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On National Latinx HIV & AIDS Awareness Day, HRC recognizes the urgent need to address HIV in Latinx communities through access to culturally competent health care.
Post submitted by former HRC Digital Media Manager Helen Parshall
On National Latinx HIV & AIDS Awareness Day, HRC recognizes the urgent need to address HIV in Latinx communities through access to culturally competent health care. According to alarming data from the Centers for Disease Control and Prevention (CDC), Latinx people accounted for 25 percent of all new HIV diagnoses in 2015, its most recent data. The CDC also noted a troubling trend -- that HIV “diagnoses increased among Hispanic/Latino gay and bisexual men from 2010 to 2014.”
The theme of this year’s Latinx HIV & AIDS Awareness Day is "Ending HIV is Everyone’s Job," shining a light on the intersectional nature of the work it will take to end the epidemic across all our communities.
“We all have a role to play to end HIV in our communities,” said Luis Mares, Community Mobilization Director at the Latino Commission on AIDS, in a statement. “We seek to bring awareness around taking the HIV test, seeking PrEP, connecting ourselves to care, reaching HIV viral suppression and becoming undetectable.”
While research consistently shows that pre-exposure prophylaxis, or PrEP, is a critically important tool to ending the HIV & AIDS epidemic in the U.S., current studies indicate that Latinx people make up just three percent of those receiving the once-daily pill.
These sobering statistics highlight the need for more client-centered HIV programs and services that are culturally and linguistically appropriate for the Latinx community. Francisco Cortes, interim executive director of Galaei and an HRC HIV 360° Fellow alumnus, helped to pilot Project YEAH -- a cohort-based initiative that uses interactive, educational workshops to combat growing HIV rates among LGBTQ youth of color in Philadelphia and provide young people with resources to make decisions about their sexual health. It also uses art to help youth combat some of the cultural factors that contribute to HIV stigma, including homophobia, transphobia and racism.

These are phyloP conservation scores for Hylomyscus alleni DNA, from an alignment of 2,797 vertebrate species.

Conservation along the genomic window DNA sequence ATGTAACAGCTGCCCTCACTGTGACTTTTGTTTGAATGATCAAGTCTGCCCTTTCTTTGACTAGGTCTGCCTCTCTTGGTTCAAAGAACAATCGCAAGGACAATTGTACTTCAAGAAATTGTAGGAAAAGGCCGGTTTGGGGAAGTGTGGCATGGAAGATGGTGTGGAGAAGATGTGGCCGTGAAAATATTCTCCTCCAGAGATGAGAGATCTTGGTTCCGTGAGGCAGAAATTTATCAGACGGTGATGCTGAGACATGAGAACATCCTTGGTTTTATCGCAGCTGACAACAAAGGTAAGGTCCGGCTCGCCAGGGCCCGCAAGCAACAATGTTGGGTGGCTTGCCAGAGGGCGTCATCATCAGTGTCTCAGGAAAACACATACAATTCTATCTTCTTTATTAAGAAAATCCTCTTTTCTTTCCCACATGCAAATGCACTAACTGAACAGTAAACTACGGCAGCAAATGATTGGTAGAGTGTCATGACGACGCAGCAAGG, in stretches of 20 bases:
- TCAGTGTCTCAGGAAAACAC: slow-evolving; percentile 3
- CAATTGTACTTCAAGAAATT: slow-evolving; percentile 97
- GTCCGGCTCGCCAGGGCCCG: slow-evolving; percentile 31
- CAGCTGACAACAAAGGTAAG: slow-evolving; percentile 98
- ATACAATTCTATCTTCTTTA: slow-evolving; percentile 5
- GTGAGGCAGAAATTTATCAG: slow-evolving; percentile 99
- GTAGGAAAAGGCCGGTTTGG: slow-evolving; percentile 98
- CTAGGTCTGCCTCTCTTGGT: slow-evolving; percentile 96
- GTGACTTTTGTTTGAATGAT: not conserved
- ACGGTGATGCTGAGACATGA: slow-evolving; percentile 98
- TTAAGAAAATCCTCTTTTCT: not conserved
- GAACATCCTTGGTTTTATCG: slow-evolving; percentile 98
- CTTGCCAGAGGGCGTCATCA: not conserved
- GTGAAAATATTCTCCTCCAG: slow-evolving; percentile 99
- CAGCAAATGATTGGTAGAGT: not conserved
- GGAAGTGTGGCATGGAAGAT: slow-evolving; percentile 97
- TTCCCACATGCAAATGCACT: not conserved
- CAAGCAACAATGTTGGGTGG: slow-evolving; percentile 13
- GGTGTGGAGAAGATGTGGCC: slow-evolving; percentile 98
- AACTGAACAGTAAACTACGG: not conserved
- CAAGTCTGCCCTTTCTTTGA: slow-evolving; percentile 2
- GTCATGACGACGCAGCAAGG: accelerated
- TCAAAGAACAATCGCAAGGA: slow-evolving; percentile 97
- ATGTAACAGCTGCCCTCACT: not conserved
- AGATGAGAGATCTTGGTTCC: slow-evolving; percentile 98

“Increasing our presence at weekend outreach efforts as well as expanding our office hours are making services more accessible to the surrounding community,” said Cortes. “Because of competent information and our partnerships with accessible PrEP providers, Galaei is also providing the most PrEP referrals in our designated network in the city.”
Check out HRC Foundation and Whitman Walker’s “Safer Sex Guide” and Greater than AIDS’ newest video series "Let's Talk About PrEP!," two important educational resources (available in both English and Spanish) about what you can do to be in the know and work to end the epidemic.
For more information on HRC Foundation’s work to end HIV and HIV-related stigma, click here.